Tuesday, March 17, 2015

Hat Tip to Mark Frost

He's right about The Atlantic having some fine articles. I looked at the last few issues and was mightily impressed. I had read it on occasion in the past, but am going to have to at least browse it from now on. The Christian Science Monitor, daily and weekly, is my main news source and I love it dearly. Four articles really caught my eye in the past few issues. I'll refrain from linking to the interview with Erick Erickson. I will point out that Mr. Erickson does not have the physique that I'd expect to see on a viking.


Yeah, I used their photo figured I better link to the story. Don't want The Atlantic going medieval on me. Onto stories I hope Mark Frost read. First up, "Be Not Afraid." Dear God, try to buck up and survive the Hell that is the Obama years. 

It often befalls presidents to be most criticized in office for what later turn out to have been their particular strengths. Disparaged at the time as simplemindedness, timidity, and slickness, Ronald Reagan’s firmness, George H. W. Bush’s caution, and Bill Clinton’s adaptability look in hindsight like features, not bugs. (Unfortunately, George W. Bush’s bugs still look like bugs.) President Obama catches flak for his supposed underreaction to crises in the Middle East, Ukraine, and elsewhere. Instead of leading, the professorial president lectures the American public not to be so darned worried. “If you watch the nightly news, it feels like the world is falling apart,” he said last August. “I promise you things are much less dangerous now than they were 20 years ago, 25 years ago, or 30 years ago. This is not something that is comparable to the challenges we faced during the Cold War.” Blame social media, he tells us, for shoving so much upsetting stuff in our faces. 

Amen, sing it brother! Fucking idiots that are afraid of a handful of religious zealots in Northern Iraq and Syria. And if that isn't bad enough they want to make war on the country that is over there providing ground troops to fight the religious zealots. And yeah, I realize the Right thinks that the Iranians are suicidal religious zealots, too. But they're wrong. Oh, that brings me to the big surprise I received in seeing Robert Kaplan "Warming to Iran."

Foreign policy is about necessity, not desire. And multiple necessities have been driving the United States and Iran toward a d├ętente of sorts. Indeed, the American-Iranian estrangement, which has gone on a decade longer than America’s estrangement from “Red China” did, is anomalous in international relations, given how many amoral geopolitical interests the two nations share. The idea that the interests of Israel, even with Saudi Arabia alongside it, can indefinitely or even permanently override some degree of reconciliation between the United States and Iran—the ancient world’s first superpower—is problematic. Yes, Israel’s domestic lobbying machine is formidable, and yes, Israel’s prime minister is by some accounts a determined schemer, but they may not ultimately be able to prevent the American executive branch from seizing the kind of diplomatic opportunity that comes along only a few times a century. Whatever the eventual outcome of the long-running negotiations over Iran’s nuclear program, Israeli interests cannot impede a warming of relations between Iran and the United States in the coming years, under either this president or the next.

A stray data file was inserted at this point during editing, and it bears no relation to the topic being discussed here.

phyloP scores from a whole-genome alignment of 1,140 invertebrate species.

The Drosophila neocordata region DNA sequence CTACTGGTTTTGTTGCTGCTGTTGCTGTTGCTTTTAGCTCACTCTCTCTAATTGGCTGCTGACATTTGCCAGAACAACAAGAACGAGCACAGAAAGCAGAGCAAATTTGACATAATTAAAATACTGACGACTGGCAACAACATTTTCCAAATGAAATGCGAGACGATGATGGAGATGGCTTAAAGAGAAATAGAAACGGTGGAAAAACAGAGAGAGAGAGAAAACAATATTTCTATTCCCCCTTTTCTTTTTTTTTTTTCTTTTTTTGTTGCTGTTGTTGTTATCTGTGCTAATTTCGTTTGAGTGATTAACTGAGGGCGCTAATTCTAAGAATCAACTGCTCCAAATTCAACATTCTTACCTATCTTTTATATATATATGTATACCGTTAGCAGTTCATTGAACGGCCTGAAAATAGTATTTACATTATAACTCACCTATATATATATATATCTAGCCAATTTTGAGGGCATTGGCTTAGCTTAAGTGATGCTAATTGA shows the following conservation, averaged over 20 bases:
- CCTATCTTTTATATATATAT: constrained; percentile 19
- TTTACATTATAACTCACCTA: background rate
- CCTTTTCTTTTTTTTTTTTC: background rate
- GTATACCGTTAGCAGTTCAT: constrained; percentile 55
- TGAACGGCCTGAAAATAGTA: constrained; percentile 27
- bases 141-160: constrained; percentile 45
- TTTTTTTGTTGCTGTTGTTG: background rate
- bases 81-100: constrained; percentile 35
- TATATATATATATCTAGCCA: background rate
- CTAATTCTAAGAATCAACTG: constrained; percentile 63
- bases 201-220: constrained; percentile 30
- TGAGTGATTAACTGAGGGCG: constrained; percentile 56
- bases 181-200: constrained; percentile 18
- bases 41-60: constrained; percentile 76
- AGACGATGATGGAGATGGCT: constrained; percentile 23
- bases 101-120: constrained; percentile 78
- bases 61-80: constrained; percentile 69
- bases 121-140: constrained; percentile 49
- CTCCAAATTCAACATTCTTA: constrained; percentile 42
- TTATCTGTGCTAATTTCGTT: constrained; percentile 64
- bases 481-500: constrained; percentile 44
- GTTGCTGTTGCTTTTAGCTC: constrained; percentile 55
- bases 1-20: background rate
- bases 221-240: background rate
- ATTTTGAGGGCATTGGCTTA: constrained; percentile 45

I'm even going to re-read that and maybe do a longer post on it. He said many things I had been thinking and even mentioned Yemen, where the Shiites (if not the Iranians) are doing us some good in fighting AQAP. Last, and certainly not least, is James Fallows with a very nice article explaining that we are now a chickenhawk nation. I had never thought of the country as a whole as being chickenhawk, but he is absolutely right. 

(Obama) noted that they were often the face of American influence in the world, being dispatched to Liberia in 2014 to cope with the then-dawning Ebola epidemic as they had been sent to Indonesia 10 years earlier to rescue victims of the catastrophic tsunami there. He said that the “9/11 generation of heroes” represented the very best in its country, and that its members constituted a military that was not only superior to all current adversaries but no less than “the finest fighting force in the history of the world.”

If any of my fellow travelers at O’Hare were still listening to the speech, none of them showed any reaction to it. And why would they? This has become the way we assume the American military will be discussed by politicians and in the press: Overblown, limitless praise, absent the caveats or public skepticism we would apply to other American institutions, especially ones that run on taxpayer money. A somber moment to reflect on sacrifice. Then everyone except the few people in uniform getting on with their workaday concerns..

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